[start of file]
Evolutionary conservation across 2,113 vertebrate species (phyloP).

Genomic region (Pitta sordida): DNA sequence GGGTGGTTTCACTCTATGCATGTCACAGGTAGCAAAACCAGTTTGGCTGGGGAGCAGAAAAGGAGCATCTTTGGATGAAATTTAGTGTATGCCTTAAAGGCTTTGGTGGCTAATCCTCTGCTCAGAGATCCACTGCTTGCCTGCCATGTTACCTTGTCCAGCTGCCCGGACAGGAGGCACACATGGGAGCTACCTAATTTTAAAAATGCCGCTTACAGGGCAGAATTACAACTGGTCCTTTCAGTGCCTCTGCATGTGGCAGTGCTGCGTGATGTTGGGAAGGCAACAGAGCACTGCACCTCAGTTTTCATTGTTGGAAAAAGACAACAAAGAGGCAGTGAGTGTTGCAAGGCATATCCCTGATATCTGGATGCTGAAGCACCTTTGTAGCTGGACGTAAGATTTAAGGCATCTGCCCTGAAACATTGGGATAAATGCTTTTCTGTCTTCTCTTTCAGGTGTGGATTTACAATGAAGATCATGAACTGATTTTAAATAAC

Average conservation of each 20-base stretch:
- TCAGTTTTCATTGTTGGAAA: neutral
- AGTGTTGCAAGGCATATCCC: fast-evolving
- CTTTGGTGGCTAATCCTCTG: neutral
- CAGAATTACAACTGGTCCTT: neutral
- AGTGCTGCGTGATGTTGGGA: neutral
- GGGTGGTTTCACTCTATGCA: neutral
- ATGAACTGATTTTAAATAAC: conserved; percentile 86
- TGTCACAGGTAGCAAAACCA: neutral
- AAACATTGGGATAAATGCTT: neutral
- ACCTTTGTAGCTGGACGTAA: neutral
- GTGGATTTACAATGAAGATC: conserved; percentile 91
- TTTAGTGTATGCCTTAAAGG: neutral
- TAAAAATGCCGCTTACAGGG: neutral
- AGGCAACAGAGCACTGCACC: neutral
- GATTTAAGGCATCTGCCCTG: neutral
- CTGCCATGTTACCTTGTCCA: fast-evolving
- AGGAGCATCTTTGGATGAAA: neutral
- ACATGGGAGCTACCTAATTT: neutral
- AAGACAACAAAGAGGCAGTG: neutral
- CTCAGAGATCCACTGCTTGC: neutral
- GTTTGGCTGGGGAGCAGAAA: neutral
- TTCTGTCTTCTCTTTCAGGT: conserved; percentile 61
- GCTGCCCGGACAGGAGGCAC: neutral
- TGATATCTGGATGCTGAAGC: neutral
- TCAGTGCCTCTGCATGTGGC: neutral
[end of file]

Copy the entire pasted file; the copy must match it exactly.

Evolutionary conservation across 2,113 vertebrate species (phyloP).

Genomic region (Pitta sordida): DNA sequence GGGTGGTTTCACTCTATGCATGTCACAGGTAGCAAAACCAGTTTGGCTGGGGAGCAGAAAAGGAGCATCTTTGGATGAAATTTAGTGTATGCCTTAAAGGCTTTGGTGGCTAATCCTCTGCTCAGAGATCCACTGCTTGCCTGCCATGTTACCTTGTCCAGCTGCCCGGACAGGAGGCACACATGGGAGCTACCTAATTTTAAAAATGCCGCTTACAGGGCAGAATTACAACTGGTCCTTTCAGTGCCTCTGCATGTGGCAGTGCTGCGTGATGTTGGGAAGGCAACAGAGCACTGCACCTCAGTTTTCATTGTTGGAAAAAGACAACAAAGAGGCAGTGAGTGTTGCAAGGCATATCCCTGATATCTGGATGCTGAAGCACCTTTGTAGCTGGACGTAAGATTTAAGGCATCTGCCCTGAAACATTGGGATAAATGCTTTTCTGTCTTCTCTTTCAGGTGTGGATTTACAATGAAGATCATGAACTGATTTTAAATAAC

Average conservation of each 20-base stretch:
- TCAGTTTTCATTGTTGGAAA: neutral
- AGTGTTGCAAGGCATATCCC: fast-evolving
- CTTTGGTGGCTAATCCTCTG: neutral
- CAGAATTACAACTGGTCCTT: neutral
- AGTGCTGCGTGATGTTGGGA: neutral
- GGGTGGTTTCACTCTATGCA: neutral
- ATGAACTGATTTTAAATAAC: conserved; percentile 86
- TGTCACAGGTAGCAAAACCA: neutral
- AAACATTGGGATAAATGCTT: neutral
- ACCTTTGTAGCTGGACGTAA: neutral
- GTGGATTTACAATGAAGATC: conserved; percentile 91
- TTTAGTGTATGCCTTAAAGG: neutral
- TAAAAATGCCGCTTACAGGG: neutral
- AGGCAACAGAGCACTGCACC: neutral
- GATTTAAGGCATCTGCCCTG: neutral
- CTGCCATGTTACCTTGTCCA: fast-evolving
- AGGAGCATCTTTGGATGAAA: neutral
- ACATGGGAGCTACCTAATTT: neutral
- AAGACAACAAAGAGGCAGTG: neutral
- CTCAGAGATCCACTGCTTGC: neutral
- GTTTGGCTGGGGAGCAGAAA: neutral
- TTCTGTCTTCTCTTTCAGGT: conserved; percentile 61
- GCTGCCCGGACAGGAGGCAC: neutral
- TGATATCTGGATGCTGAAGC: neutral
- TCAGTGCCTCTGCATGTGGC: neutral